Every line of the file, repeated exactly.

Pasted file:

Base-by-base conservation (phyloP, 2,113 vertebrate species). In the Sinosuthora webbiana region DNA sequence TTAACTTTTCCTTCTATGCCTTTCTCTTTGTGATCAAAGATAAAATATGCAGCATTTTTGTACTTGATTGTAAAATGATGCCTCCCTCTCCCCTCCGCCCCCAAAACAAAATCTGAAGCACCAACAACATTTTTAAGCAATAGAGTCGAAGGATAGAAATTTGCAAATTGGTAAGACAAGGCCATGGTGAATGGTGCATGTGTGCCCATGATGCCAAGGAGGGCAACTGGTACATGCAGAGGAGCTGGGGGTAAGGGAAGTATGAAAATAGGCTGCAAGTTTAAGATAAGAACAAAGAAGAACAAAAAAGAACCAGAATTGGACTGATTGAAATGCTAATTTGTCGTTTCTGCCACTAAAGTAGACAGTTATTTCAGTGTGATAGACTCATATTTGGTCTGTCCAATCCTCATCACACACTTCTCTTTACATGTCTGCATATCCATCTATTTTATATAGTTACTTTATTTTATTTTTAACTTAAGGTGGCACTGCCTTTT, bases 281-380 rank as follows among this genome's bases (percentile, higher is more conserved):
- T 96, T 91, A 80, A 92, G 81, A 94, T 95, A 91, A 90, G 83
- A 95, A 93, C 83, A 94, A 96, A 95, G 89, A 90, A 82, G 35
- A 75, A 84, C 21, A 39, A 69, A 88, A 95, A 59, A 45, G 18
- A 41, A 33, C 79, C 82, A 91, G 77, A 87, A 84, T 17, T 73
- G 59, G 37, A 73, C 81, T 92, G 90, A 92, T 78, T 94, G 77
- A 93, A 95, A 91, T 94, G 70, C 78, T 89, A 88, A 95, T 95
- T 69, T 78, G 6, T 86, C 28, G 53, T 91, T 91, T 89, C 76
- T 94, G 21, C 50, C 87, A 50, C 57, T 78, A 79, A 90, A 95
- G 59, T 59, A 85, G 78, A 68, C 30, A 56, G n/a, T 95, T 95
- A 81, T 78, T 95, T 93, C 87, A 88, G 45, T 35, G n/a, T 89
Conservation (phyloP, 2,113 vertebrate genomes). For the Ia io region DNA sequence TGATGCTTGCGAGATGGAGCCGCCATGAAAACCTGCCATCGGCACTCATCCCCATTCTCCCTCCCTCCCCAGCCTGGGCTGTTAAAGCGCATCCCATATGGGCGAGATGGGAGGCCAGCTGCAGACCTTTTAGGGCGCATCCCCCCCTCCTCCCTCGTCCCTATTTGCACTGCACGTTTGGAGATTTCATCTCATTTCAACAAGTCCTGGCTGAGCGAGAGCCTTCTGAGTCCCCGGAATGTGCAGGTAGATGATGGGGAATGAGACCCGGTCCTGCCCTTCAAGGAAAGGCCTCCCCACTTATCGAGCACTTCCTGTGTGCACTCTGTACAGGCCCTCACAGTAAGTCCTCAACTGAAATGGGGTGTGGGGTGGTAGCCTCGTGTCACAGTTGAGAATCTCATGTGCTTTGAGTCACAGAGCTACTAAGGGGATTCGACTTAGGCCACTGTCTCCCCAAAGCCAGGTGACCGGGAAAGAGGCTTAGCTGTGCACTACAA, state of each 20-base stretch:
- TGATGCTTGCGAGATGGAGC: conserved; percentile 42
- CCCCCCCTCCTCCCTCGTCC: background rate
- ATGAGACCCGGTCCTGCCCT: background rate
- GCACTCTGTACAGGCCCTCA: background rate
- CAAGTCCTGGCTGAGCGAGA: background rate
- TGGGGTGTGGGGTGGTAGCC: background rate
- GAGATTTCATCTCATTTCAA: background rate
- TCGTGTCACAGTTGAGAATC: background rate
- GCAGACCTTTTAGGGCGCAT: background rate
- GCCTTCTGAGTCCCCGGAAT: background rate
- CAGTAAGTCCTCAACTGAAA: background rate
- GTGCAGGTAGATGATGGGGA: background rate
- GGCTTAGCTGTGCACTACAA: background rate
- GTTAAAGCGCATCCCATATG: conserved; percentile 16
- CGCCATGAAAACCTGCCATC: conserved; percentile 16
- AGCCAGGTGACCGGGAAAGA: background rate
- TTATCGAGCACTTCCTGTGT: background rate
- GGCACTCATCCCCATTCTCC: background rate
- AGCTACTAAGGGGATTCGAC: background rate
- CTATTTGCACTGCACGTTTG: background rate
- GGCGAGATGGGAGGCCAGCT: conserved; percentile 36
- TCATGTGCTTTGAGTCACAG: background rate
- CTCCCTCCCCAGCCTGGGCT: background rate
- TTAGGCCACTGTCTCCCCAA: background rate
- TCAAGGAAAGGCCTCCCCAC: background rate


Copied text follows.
Base-by-base conservation (phyloP, 2,113 vertebrate species). In the Sinosuthora webbiana region DNA sequence TTAACTTTTCCTTCTATGCCTTTCTCTTTGTGATCAAAGATAAAATATGCAGCATTTTTGTACTTGATTGTAAAATGATGCCTCCCTCTCCCCTCCGCCCCCAAAACAAAATCTGAAGCACCAACAACATTTTTAAGCAATAGAGTCGAAGGATAGAAATTTGCAAATTGGTAAGACAAGGCCATGGTGAATGGTGCATGTGTGCCCATGATGCCAAGGAGGGCAACTGGTACATGCAGAGGAGCTGGGGGTAAGGGAAGTATGAAAATAGGCTGCAAGTTTAAGATAAGAACAAAGAAGAACAAAAAAGAACCAGAATTGGACTGATTGAAATGCTAATTTGTCGTTTCTGCCACTAAAGTAGACAGTTATTTCAGTGTGATAGACTCATATTTGGTCTGTCCAATCCTCATCACACACTTCTCTTTACATGTCTGCATATCCATCTATTTTATATAGTTACTTTATTTTATTTTTAACTTAAGGTGGCACTGCCTTTT, bases 281-380 rank as follows among this genome's bases (percentile, higher is more conserved):
- T 96, T 91, A 80, A 92, G 81, A 94, T 95, A 91, A 90, G 83
- A 95, A 93, C 83, A 94, A 96, A 95, G 89, A 90, A 82, G 35
- A 75, A 84, C 21, A 39, A 69, A 88, A 95, A 59, A 45, G 18
- A 41, A 33, C 79, C 82, A 91, G 77, A 87, A 84, T 17, T 73
- G 59, G 37, A 73, C 81, T 92, G 90, A 92, T 78, T 94, G 77
- A 93, A 95, A 91, T 94, G 70, C 78, T 89, A 88, A 95, T 95
- T 69, T 78, G 6, T 86, C 28, G 53, T 91, T 91, T 89, C 76
- T 94, G 21, C 50, C 87, A 50, C 57, T 78, A 79, A 90, A 95
- G 59, T 59, A 85, G 78, A 68, C 30, A 56, G n/a, T 95, T 95
- A 81, T 78, T 95, T 93, C 87, A 88, G 45, T 35, G n/a, T 89
Conservation (phyloP, 2,113 vertebrate genomes). For the Ia io region DNA sequence TGATGCTTGCGAGATGGAGCCGCCATGAAAACCTGCCATCGGCACTCATCCCCATTCTCCCTCCCTCCCCAGCCTGGGCTGTTAAAGCGCATCCCATATGGGCGAGATGGGAGGCCAGCTGCAGACCTTTTAGGGCGCATCCCCCCCTCCTCCCTCGTCCCTATTTGCACTGCACGTTTGGAGATTTCATCTCATTTCAACAAGTCCTGGCTGAGCGAGAGCCTTCTGAGTCCCCGGAATGTGCAGGTAGATGATGGGGAATGAGACCCGGTCCTGCCCTTCAAGGAAAGGCCTCCCCACTTATCGAGCACTTCCTGTGTGCACTCTGTACAGGCCCTCACAGTAAGTCCTCAACTGAAATGGGGTGTGGGGTGGTAGCCTCGTGTCACAGTTGAGAATCTCATGTGCTTTGAGTCACAGAGCTACTAAGGGGATTCGACTTAGGCCACTGTCTCCCCAAAGCCAGGTGACCGGGAAAGAGGCTTAGCTGTGCACTACAA, state of each 20-base stretch:
- TGATGCTTGCGAGATGGAGC: conserved; percentile 42
- CCCCCCCTCCTCCCTCGTCC: background rate
- ATGAGACCCGGTCCTGCCCT: background rate
- GCACTCTGTACAGGCCCTCA: background rate
- CAAGTCCTGGCTGAGCGAGA: background rate
- TGGGGTGTGGGGTGGTAGCC: background rate
- GAGATTTCATCTCATTTCAA: background rate
- TCGTGTCACAGTTGAGAATC: background rate
- GCAGACCTTTTAGGGCGCAT: background rate
- GCCTTCTGAGTCCCCGGAAT: background rate
- CAGTAAGTCCTCAACTGAAA: background rate
- GTGCAGGTAGATGATGGGGA: background rate
- GGCTTAGCTGTGCACTACAA: background rate
- GTTAAAGCGCATCCCATATG: conserved; percentile 16
- CGCCATGAAAACCTGCCATC: conserved; percentile 16
- AGCCAGGTGACCGGGAAAGA: background rate
- TTATCGAGCACTTCCTGTGT: background rate
- GGCACTCATCCCCATTCTCC: background rate
- AGCTACTAAGGGGATTCGAC: background rate
- CTATTTGCACTGCACGTTTG: background rate
- GGCGAGATGGGAGGCCAGCT: conserved; percentile 36
- TCATGTGCTTTGAGTCACAG: background rate
- CTCCCTCCCCAGCCTGGGCT: background rate
- TTAGGCCACTGTCTCCCCAA: background rate
- TCAAGGAAAGGCCTCCCCAC: background rate